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R.U.S.E. The Art of Deception

Some Serious Strategery!
Real Time Strategy is a gaming genre that has never really flourished in the console space, mostly because adapting the extensive control scheme to a simple controller is difficult to do for developers. Eugen Systems through that they would try their hand at that task with R.U.S.E., a World War II based strategy game published by Ubisoft for the Xbox 360 and Playstation 3 (also on the PC). The narrative in R.U.S.E. follows two military careers; Major Joesph Sheridan of the United States Army and General Major Erich Von Richter of the Wehrmacht. Each half of the story builds to a climax of sorts, but the presentation is hampered by a script filled with clichéd writing and relatively poor pacing. While the presentation looks great in action, we aren’t seeing anything new compared to the endless supply of World War II games for either console.

But the meat of the game is really the real time strategy design. Battles are emphatically strategic and designed for the player to spend hours mulling over artillery strikes, flanking soldiers and the inevitable push of tanks upon tanks. The player has the ability to zoom in and out of the battlefield, from directing groups of soldiers to repositioning entire squadrons in the overall map view. The game takes you all over Africa and Europe over the years.

A quirky wrinkle to the game comes in the form of the ability to spy on the enemy. You can send operatives into enemy territory to report on troop movements or create a distraction. You can also intercept your rival’s communication to gain valuable information about their strength and position or perhaps lead them into a well-laid trap. The entire system is handled by R.U.S.E. cards which have a time limit regarding their use. After choosing a card, you apply it to an area of the level that you want to gain information about.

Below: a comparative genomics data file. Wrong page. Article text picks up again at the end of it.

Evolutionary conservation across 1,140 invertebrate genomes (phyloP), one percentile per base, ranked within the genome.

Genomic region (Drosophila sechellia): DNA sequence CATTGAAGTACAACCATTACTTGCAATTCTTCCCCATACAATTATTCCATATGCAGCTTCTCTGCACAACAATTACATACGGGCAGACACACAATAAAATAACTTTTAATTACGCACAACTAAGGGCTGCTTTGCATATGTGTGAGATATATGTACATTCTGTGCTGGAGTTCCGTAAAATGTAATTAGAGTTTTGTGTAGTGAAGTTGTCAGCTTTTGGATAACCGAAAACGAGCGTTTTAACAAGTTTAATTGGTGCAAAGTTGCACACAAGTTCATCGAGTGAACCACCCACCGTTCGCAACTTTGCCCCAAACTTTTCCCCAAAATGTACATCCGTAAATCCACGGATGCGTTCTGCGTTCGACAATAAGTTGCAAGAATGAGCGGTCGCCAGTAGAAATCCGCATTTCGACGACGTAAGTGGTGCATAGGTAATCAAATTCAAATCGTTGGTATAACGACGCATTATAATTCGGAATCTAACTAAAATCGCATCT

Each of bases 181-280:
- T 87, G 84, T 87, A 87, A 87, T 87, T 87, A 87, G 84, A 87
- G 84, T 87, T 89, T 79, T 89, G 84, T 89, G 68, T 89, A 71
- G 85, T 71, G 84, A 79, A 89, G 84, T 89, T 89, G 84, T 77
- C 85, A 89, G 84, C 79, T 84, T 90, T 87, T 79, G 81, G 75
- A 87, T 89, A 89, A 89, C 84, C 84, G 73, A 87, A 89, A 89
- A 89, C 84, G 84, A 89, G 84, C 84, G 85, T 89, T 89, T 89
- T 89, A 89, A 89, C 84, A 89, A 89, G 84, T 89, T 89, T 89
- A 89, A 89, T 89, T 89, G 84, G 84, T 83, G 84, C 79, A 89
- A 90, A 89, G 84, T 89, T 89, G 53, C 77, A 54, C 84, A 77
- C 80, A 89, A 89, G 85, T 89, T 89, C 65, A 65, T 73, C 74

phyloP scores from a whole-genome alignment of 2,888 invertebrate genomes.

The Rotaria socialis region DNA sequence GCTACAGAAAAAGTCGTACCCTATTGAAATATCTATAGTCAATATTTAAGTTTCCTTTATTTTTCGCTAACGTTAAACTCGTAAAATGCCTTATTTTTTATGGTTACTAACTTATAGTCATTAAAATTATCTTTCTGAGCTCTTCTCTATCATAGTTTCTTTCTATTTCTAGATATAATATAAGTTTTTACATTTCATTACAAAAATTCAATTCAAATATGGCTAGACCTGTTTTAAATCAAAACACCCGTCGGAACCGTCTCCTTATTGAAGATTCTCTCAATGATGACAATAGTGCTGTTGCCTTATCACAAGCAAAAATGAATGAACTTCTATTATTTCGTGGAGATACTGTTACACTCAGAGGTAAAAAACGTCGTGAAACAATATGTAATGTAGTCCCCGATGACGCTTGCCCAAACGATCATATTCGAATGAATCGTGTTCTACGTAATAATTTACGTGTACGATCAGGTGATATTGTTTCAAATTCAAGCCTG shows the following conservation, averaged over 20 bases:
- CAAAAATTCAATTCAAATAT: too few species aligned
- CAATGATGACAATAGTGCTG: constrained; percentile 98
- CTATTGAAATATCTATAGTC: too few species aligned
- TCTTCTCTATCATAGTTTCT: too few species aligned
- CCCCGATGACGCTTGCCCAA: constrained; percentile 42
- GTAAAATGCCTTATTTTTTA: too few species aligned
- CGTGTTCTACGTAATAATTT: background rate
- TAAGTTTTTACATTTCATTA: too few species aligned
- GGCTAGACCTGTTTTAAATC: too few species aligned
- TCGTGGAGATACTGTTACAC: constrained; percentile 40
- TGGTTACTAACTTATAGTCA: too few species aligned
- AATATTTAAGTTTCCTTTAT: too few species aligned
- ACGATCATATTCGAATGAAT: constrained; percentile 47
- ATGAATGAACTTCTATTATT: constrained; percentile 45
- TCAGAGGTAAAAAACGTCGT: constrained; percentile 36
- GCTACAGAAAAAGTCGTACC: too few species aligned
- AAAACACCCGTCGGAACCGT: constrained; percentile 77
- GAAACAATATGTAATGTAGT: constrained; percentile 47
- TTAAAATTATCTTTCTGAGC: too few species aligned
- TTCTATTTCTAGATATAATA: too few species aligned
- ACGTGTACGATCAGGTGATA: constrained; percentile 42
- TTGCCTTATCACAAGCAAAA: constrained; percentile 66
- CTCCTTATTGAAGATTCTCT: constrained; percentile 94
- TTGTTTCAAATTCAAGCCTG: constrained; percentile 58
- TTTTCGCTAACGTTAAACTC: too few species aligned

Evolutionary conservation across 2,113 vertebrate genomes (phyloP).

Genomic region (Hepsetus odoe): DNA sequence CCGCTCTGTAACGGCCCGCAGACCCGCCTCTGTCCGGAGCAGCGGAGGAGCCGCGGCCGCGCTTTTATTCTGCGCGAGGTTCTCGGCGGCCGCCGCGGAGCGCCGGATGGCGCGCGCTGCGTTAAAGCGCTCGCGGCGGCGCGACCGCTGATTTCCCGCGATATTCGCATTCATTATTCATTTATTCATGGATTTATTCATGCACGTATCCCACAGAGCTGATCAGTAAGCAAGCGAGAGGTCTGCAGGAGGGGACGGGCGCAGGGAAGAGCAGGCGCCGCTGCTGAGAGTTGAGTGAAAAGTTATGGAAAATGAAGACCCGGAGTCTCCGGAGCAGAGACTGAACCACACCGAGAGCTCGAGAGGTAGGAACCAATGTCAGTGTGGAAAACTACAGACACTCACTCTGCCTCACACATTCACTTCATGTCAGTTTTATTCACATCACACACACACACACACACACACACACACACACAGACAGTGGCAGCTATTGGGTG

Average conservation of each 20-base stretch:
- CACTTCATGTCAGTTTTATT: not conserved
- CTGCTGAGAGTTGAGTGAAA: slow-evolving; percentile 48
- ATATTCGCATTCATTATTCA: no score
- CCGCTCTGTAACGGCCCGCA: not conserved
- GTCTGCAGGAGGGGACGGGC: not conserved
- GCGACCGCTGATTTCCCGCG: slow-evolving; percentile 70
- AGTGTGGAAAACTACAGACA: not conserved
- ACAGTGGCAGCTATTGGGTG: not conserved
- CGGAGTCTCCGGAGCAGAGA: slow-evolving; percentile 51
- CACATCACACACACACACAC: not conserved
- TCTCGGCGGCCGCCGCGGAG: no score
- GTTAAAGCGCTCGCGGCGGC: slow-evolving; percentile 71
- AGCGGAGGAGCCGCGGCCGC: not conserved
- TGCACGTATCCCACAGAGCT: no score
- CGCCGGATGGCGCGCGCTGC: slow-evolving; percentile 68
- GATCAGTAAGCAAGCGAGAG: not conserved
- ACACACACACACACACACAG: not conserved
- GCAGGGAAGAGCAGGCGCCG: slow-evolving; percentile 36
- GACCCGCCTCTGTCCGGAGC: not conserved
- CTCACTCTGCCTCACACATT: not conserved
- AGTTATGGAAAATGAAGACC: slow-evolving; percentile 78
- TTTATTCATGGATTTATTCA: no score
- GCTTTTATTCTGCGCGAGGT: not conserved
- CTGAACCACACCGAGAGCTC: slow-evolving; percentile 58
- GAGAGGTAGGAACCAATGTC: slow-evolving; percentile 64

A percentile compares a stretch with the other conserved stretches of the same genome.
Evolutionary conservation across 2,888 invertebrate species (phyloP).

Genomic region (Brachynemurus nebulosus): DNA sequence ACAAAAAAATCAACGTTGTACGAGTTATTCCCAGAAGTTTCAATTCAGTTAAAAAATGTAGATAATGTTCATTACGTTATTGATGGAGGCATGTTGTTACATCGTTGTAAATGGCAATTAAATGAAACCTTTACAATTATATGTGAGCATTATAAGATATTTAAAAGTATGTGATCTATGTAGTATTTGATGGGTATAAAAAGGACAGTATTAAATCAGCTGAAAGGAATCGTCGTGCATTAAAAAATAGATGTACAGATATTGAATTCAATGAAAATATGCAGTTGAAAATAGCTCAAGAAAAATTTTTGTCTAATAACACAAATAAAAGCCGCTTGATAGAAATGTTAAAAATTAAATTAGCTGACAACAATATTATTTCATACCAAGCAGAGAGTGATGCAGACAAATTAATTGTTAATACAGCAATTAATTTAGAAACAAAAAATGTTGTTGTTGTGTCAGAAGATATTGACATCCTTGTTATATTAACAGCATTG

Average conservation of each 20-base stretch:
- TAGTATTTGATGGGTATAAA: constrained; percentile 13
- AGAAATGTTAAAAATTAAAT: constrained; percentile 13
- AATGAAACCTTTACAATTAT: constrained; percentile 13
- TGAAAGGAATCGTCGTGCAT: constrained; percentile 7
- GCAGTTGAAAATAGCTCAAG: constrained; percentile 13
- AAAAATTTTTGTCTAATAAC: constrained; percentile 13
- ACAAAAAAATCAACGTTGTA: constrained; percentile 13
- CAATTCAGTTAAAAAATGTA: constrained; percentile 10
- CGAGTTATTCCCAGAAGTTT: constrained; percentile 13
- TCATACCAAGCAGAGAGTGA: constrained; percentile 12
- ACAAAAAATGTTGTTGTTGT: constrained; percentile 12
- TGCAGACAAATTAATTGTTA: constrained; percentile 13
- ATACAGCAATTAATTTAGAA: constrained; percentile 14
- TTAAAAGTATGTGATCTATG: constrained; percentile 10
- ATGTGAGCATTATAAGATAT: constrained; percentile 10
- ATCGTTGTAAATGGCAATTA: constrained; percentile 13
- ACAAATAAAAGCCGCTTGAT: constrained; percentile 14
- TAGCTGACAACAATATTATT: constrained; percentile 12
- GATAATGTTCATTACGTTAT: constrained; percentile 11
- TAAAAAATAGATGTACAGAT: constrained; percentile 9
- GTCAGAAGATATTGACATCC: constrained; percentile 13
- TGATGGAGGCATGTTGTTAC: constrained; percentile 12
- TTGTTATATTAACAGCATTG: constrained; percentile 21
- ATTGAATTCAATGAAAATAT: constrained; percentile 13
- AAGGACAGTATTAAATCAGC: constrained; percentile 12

Surprising to me, R.U.S.E. actually has a fantastic control scheme. If you want to select a group of soldiers around, you simply direct the in-game camera to its position and move the on-screen character to a new section of the level. Opposite from nearly all RTS games, there’s no on-screen pointer to highlight troops or machinery. This is likely due to the use of the Playstation Move as an alternative controller. I was unable to review the game with the Move controller (as it’s not currently available yet), but the concept is pointing the controller at the screen to pick something.


  • There’s two sides to the visuals in R.U.S.E.; the polished cutscenes and the smooth, but graphically inferior in-game engine. The reason that the game runs so smoothly is likely the low resolution textures used on the battlefield. The caveat for graphic engines with any RTS game is having the ability to zoom in and scale the quality in the visuals. R.U.S.E. doesn’t do a great job of that and there are texture loading issues as well. On the flip side, the visuals in the cutscenes look fantastic.


  • The script for R.U.S.E. is chock full of all the overused clichés from every World War II game you have ever played. Voice actors rely on slang and brash temperament rather than a quality piece of writing, Brits, Yanks, etc… The voice actors perform the material perfectly fine; it’s just a boring narrative.

  • The score is much better by comparison, complete with the typical style of moving, battlefield tunes. The sound effects are authentic to the field of war as well. Incoming artillery strikes warn you of Axis fire and the human-manned machinery is equally as powerful.


This really just boils down to if you enjoy RTS games and the methodical level of pacing that comes with the genre. This is the first RTS game on a console that I have been able to tolerate. I typically get frustrated with RTS games due to complicated control schemes or terrible user interfaces, but R.U.S.E. seemed to handle it easily. While the narrative is clichéd drivel, the actual gameplay offers a solid amount of entertainment value; both in single and multi-player. Pick up R.U.S.E. if you are a big fan of strategy games and are looking for something a bit different on the PS3.

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